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September 24, 2010

Carnival of Nuclear Energy 20 - Zeroing out coal is achievable and necessary

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The Carnival of Nuclear Energy 20 is up at Idaho Samizdat

At the bottom of this article is a review of a Peabody coal presentation which promoted coal energy use. I point out it is very feasible to zero out coal and review urgency for zeroing out coal because of the environmental, health and economic damage from coal power.

This site contributed these two articles:

The Iranian nuclear reactor may have been the target of the Stuxnet computer virus.

Roundup of news on nuclear reactors in China, India, Pakistan and uranium in Kazakhstan, Australia and Kyrgyzstan.


Dan Yurman, Idaho Samizdat, had an article that reviewed a recent MIT nuclear study.

An MIT study finds no shortage of uranium for nuclear energy, but recommends against recycling spent nuclear fuel. Instead, scientists at the prestigious university call for a sustained R&D program worth nearly $700 million a year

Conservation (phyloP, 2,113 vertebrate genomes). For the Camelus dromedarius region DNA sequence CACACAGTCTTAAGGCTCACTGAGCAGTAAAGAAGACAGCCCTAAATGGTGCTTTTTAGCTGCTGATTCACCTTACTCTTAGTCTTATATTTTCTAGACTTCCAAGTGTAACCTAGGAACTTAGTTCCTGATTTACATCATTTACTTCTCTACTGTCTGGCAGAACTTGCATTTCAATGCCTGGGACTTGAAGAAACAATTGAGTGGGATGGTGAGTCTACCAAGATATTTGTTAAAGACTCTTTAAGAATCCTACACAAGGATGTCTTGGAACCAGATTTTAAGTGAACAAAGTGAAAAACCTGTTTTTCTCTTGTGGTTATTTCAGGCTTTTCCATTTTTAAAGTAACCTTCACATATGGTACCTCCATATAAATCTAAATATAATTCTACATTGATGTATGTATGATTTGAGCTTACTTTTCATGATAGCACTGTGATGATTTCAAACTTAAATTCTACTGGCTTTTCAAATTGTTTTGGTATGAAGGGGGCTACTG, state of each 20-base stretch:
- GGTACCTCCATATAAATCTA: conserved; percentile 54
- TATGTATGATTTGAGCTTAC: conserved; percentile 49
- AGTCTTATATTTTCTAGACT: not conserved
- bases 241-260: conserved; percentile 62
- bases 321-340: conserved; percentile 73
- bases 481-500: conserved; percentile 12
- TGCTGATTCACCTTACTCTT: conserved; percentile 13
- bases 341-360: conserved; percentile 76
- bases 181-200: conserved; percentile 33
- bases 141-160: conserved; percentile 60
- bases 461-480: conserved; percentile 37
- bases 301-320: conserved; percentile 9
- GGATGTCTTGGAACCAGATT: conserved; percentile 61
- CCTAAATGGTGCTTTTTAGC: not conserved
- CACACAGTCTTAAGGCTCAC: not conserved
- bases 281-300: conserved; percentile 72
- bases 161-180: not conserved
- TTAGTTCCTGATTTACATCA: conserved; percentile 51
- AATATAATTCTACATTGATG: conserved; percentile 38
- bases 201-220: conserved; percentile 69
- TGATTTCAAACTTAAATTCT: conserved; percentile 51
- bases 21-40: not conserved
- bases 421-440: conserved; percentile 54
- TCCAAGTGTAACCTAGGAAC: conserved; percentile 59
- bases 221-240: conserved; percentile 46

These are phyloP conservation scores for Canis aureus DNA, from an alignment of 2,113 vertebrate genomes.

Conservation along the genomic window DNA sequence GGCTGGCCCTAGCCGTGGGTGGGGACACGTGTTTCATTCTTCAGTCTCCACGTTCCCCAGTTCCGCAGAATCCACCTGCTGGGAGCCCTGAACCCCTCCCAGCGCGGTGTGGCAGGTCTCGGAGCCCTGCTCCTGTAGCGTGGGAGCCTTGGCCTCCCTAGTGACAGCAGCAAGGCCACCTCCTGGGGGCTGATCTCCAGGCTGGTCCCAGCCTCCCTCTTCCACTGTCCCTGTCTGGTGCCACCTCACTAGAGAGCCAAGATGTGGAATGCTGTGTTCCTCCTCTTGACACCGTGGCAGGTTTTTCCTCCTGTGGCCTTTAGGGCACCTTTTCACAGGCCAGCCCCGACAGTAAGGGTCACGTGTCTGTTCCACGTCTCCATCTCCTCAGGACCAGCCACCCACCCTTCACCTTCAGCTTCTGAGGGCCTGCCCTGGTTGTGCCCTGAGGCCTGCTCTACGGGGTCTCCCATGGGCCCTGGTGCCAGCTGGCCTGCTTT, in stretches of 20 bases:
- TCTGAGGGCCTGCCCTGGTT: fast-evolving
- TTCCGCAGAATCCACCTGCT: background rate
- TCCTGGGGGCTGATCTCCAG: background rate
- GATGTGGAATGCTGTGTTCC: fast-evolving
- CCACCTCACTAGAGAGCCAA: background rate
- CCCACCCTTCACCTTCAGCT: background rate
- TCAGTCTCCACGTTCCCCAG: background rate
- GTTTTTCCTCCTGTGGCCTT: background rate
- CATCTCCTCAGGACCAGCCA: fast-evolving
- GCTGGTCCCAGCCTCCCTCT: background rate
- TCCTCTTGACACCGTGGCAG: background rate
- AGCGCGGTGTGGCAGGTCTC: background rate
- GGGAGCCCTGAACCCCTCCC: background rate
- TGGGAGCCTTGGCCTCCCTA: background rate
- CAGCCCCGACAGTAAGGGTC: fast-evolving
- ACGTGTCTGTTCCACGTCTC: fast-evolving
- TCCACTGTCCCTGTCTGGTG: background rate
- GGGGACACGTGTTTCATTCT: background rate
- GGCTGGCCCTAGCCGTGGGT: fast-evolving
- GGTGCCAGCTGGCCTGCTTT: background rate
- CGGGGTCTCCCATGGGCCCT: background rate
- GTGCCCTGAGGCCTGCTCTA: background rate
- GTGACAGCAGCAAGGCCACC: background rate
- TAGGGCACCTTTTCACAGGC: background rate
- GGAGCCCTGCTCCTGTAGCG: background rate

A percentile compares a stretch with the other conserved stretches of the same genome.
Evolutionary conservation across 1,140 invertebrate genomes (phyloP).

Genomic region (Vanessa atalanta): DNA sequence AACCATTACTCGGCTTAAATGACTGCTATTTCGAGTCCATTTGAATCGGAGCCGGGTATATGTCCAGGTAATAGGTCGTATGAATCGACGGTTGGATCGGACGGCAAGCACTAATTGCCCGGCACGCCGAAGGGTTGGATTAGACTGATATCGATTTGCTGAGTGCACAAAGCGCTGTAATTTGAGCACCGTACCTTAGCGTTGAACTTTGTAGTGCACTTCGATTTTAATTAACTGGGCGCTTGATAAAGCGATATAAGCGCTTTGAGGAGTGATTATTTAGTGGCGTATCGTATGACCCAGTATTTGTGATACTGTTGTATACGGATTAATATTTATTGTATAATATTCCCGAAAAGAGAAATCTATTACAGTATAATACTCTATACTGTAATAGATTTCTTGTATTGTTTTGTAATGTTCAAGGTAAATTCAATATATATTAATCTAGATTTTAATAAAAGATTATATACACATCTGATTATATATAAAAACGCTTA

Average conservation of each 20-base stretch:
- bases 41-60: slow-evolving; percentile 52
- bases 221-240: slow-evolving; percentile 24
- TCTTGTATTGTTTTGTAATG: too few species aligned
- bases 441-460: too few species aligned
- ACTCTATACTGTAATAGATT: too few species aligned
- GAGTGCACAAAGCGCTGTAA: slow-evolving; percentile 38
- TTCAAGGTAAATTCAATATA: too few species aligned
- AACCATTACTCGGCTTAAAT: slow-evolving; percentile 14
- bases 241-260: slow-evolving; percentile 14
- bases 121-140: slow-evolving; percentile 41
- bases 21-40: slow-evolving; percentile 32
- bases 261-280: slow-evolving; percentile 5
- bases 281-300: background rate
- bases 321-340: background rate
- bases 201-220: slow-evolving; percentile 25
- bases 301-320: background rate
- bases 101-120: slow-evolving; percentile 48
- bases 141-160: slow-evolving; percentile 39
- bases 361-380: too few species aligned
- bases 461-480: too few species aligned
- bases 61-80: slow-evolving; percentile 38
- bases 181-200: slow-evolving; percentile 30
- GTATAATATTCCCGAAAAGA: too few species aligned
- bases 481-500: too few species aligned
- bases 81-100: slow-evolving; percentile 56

The wide-ranging recommendations of the report, addresses economics, current and future fuel cycles, waste management, nonproliferation, and an ambitious R&D program. Highlights include:

* Eliminate financial risk premiums for 7-10 new reactors to keep the price under $4,000/kw. Once they are built, assuming they come in on time/budget, future reactors will be cost competitive with coal and natural gas.

* Keep the once-through fuel cycle using LWR reactors for the rest of this century.

* Develop a central disposal site for spent nuclear fuel with a transition period of 50-100 years. Establish a quasi-government firm to take over management of spent fuel.

* Invest in R&D at the rate of $700 million/year for up to 50 years to determine if fast reactors, or anything else, can be designed that make economic sense.

Atomic Insights by Rod Adams reviews a presentation by Peabody Coal which promotes maintaining acoal intensive future (Energizing the World: One BTU at a Time: Equal Energy Access: The Power of Coal.

This site does not agree that coal should be 50% of future energy.

Highlights from the Peabody coal presentation- Boyce (CEO of Peabody coal) is aggressively predicting that coal will win in at least half of the market battles for new power generation. Here are the final take aways from the slide show.